"Is there any reason, other than esprit de corps, to explain why, in many journals, it became almost impossible to publish a paper using parsimony as the only method?"
Pablo A. Goloboff, Ambrosio Torres and J. Salvador Arias. 2017. Weighted parsimony outperforms other methods of phylogenetic inference under models appropriate for morphology. Cladistics
Aqui esta el resumen.
One of the lasting controversies in phylogenetic inference is the degree to which speciﬁc evolutionary models should inﬂuence
the choice of methods. Model-based approaches to phylogenetic inference (likelihood, Bayesian) are defended on the premise
that without explicit statistical models there is no science, and parsimony is defended on the grounds that it provides the best
rationalization of the data, while refraining from assigning speciﬁc probabilities to trees or character-state reconstructions.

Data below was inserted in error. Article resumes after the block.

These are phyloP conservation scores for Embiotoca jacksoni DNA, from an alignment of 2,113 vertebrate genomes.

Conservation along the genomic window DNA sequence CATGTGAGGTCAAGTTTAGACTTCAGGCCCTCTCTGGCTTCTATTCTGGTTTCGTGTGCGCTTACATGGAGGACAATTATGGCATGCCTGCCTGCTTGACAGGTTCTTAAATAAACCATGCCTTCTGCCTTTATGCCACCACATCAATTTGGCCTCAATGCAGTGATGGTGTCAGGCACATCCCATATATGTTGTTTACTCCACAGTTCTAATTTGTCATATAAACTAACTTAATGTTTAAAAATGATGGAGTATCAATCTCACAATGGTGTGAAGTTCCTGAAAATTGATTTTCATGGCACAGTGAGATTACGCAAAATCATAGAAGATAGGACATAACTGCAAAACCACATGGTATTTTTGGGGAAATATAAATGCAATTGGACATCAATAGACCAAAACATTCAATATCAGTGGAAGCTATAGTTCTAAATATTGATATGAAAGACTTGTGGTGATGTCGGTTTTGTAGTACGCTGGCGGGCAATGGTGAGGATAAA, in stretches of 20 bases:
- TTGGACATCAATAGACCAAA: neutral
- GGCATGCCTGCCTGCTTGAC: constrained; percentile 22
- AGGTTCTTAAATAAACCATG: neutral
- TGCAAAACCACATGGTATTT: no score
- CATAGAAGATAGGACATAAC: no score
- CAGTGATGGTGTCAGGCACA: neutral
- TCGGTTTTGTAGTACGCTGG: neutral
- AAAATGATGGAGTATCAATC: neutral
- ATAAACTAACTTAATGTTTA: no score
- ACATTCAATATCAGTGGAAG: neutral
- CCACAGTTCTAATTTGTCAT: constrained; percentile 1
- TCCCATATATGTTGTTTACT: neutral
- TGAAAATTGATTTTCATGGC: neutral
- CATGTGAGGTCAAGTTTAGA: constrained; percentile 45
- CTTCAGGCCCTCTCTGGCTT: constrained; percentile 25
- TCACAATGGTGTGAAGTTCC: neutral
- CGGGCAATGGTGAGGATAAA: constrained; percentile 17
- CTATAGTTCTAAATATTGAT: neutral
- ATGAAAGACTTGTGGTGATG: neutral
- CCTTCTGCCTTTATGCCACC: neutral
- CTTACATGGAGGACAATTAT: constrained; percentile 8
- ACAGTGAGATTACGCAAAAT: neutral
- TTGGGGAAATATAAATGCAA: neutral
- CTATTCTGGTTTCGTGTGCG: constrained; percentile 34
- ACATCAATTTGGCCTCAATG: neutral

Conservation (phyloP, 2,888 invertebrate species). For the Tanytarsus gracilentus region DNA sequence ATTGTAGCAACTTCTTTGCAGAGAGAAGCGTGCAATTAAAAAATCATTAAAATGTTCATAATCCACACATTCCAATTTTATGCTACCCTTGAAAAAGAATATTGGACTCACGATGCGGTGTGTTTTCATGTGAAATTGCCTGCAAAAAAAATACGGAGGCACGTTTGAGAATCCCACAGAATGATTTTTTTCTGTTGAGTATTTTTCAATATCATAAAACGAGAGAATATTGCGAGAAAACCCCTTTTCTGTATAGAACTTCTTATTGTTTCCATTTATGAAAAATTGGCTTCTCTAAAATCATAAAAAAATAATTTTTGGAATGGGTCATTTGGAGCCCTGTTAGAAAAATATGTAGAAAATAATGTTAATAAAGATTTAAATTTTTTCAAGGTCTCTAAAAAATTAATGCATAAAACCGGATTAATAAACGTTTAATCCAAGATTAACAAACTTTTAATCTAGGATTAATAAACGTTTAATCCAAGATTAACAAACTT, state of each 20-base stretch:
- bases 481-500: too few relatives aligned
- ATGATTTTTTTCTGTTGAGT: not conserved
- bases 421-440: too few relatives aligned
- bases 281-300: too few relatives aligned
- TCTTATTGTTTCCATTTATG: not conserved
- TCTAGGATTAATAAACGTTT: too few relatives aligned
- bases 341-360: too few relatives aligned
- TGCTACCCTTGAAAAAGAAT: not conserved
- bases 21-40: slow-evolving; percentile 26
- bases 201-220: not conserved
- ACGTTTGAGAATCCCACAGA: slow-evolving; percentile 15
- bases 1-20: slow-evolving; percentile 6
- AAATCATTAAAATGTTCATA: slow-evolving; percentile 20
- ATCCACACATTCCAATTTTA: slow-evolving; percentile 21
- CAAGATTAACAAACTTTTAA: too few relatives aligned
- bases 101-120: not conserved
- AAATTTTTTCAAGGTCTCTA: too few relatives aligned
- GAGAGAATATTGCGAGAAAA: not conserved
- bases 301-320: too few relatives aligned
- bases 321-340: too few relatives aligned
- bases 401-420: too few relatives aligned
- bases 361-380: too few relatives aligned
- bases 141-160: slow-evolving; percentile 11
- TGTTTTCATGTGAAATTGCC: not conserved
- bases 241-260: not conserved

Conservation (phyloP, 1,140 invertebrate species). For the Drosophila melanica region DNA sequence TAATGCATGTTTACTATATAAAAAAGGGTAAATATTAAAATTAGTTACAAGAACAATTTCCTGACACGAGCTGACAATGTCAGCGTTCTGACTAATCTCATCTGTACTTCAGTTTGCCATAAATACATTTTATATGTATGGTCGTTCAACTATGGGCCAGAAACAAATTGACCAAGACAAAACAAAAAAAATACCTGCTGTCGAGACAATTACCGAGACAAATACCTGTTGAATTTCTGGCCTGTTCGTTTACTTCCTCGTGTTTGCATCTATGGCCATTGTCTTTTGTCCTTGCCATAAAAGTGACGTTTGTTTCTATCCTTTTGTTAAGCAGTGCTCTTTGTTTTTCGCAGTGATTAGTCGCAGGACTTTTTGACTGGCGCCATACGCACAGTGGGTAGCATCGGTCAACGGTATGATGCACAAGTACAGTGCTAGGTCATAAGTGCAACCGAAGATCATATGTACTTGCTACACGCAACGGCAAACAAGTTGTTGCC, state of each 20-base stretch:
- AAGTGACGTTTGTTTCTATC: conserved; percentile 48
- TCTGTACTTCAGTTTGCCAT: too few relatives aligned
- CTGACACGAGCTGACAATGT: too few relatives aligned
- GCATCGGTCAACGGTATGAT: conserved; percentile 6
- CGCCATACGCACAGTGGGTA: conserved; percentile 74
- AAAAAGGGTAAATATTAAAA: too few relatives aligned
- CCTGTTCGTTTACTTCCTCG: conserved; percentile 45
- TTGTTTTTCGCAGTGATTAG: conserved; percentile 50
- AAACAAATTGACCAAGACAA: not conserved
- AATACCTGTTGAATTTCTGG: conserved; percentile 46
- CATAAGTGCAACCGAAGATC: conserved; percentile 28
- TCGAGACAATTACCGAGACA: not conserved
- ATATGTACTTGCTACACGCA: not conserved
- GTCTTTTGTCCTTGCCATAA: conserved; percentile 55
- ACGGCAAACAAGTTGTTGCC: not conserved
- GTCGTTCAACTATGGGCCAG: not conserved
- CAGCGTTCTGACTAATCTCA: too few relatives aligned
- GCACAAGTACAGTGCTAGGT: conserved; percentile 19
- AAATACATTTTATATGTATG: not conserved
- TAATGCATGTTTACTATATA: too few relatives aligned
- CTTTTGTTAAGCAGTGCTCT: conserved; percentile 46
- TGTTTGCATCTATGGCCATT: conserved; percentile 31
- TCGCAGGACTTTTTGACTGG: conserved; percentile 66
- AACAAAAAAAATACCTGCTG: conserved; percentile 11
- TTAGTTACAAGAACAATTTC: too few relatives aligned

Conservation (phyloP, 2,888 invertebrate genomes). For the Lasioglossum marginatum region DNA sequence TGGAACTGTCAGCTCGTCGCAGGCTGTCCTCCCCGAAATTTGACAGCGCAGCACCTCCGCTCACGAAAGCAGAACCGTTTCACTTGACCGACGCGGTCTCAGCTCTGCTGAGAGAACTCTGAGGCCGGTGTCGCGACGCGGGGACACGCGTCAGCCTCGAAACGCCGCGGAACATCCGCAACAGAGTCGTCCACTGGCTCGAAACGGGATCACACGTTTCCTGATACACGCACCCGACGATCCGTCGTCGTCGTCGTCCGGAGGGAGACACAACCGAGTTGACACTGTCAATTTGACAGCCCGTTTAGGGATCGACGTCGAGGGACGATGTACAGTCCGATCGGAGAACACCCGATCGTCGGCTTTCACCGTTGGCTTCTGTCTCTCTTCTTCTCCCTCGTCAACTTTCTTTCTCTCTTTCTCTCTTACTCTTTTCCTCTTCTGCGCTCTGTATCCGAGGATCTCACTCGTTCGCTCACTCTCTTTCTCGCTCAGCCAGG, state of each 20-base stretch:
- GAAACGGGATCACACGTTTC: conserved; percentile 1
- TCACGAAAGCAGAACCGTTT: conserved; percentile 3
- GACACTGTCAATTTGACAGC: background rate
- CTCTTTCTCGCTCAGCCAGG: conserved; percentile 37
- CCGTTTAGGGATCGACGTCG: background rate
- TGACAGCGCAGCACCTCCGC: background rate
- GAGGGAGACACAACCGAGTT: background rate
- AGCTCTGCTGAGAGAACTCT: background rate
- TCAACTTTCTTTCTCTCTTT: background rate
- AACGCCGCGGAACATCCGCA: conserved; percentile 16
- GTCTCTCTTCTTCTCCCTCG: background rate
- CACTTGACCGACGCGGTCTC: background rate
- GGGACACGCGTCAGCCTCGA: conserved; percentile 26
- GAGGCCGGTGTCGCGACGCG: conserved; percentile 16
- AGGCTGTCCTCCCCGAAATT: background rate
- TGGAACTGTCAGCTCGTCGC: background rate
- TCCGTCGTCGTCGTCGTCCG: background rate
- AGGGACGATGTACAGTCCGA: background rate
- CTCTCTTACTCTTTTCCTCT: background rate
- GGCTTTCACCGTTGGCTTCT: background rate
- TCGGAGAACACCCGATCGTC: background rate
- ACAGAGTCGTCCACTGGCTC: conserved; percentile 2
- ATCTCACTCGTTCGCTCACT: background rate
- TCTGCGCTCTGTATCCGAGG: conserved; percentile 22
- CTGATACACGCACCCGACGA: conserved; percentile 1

Authors who favour model-based approaches often focus on the statistical properties of the methods and models themselves,
but this is of only limited use in deciding the best method for phylogenetic inference—such decision also requires considering
the conditions of evolution that prevail in nature. Another approach is to compare the performance of parsimony and model-
based methods in simulations, which traditionally have been used to defend the use of models of evolution for DNA sequences.
Some recent papers, however, have promoted the use of model-based approaches to phylogenetic inference for discrete morpho-
logical data as well. These papers simulated data under models already known to be unfavourable to parsimony, and modelled
morphological evolution as if it evolved just like DNA, with probabilities of change for all characters changing in concert along
tree branches. The present paper discusses these issues, showing that under reasonable and less restrictive models of evolution
for discrete characters, equally weighted parsimony performs as well or better than model-based methods, and that parsimony
under implied weights clearly outperforms all other methods.
© The Willi Hennig Society 2017.